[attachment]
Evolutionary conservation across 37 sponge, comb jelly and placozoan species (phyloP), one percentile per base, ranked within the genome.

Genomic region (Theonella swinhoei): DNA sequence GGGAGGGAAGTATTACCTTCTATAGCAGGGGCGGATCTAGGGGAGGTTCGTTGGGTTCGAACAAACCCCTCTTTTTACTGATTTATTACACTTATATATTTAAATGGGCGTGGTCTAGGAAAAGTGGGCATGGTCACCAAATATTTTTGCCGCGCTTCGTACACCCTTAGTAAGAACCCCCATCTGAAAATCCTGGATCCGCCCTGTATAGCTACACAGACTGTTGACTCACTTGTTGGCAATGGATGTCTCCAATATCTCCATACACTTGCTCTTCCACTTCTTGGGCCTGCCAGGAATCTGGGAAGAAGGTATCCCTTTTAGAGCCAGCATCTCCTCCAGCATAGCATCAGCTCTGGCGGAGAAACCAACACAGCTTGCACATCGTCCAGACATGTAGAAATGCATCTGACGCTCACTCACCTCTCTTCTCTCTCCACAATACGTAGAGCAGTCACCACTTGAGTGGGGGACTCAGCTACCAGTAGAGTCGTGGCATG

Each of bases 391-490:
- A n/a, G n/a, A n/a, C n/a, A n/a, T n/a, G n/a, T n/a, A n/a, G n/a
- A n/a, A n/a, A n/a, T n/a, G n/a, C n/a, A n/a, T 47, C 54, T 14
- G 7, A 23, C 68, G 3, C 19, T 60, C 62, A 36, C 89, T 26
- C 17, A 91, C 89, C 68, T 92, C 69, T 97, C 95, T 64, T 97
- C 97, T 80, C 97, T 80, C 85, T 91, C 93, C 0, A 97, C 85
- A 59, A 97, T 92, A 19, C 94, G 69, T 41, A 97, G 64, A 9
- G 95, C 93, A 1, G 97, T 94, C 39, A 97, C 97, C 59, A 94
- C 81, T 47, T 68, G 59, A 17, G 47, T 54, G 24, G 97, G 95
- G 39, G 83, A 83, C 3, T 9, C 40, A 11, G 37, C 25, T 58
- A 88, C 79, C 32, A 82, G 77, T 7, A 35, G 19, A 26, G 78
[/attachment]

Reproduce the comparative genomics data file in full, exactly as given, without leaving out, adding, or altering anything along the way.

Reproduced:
Evolutionary conservation across 37 sponge, comb jelly and placozoan species (phyloP), one percentile per base, ranked within the genome.

Genomic region (Theonella swinhoei): DNA sequence GGGAGGGAAGTATTACCTTCTATAGCAGGGGCGGATCTAGGGGAGGTTCGTTGGGTTCGAACAAACCCCTCTTTTTACTGATTTATTACACTTATATATTTAAATGGGCGTGGTCTAGGAAAAGTGGGCATGGTCACCAAATATTTTTGCCGCGCTTCGTACACCCTTAGTAAGAACCCCCATCTGAAAATCCTGGATCCGCCCTGTATAGCTACACAGACTGTTGACTCACTTGTTGGCAATGGATGTCTCCAATATCTCCATACACTTGCTCTTCCACTTCTTGGGCCTGCCAGGAATCTGGGAAGAAGGTATCCCTTTTAGAGCCAGCATCTCCTCCAGCATAGCATCAGCTCTGGCGGAGAAACCAACACAGCTTGCACATCGTCCAGACATGTAGAAATGCATCTGACGCTCACTCACCTCTCTTCTCTCTCCACAATACGTAGAGCAGTCACCACTTGAGTGGGGGACTCAGCTACCAGTAGAGTCGTGGCATG

Each of bases 391-490:
- A n/a, G n/a, A n/a, C n/a, A n/a, T n/a, G n/a, T n/a, A n/a, G n/a
- A n/a, A n/a, A n/a, T n/a, G n/a, C n/a, A n/a, T 47, C 54, T 14
- G 7, A 23, C 68, G 3, C 19, T 60, C 62, A 36, C 89, T 26
- C 17, A 91, C 89, C 68, T 92, C 69, T 97, C 95, T 64, T 97
- C 97, T 80, C 97, T 80, C 85, T 91, C 93, C 0, A 97, C 85
- A 59, A 97, T 92, A 19, C 94, G 69, T 41, A 97, G 64, A 9
- G 95, C 93, A 1, G 97, T 94, C 39, A 97, C 97, C 59, A 94
- C 81, T 47, T 68, G 59, A 17, G 47, T 54, G 24, G 97, G 95
- G 39, G 83, A 83, C 3, T 9, C 40, A 11, G 37, C 25, T 58
- A 88, C 79, C 32, A 82, G 77, T 7, A 35, G 19, A 26, G 78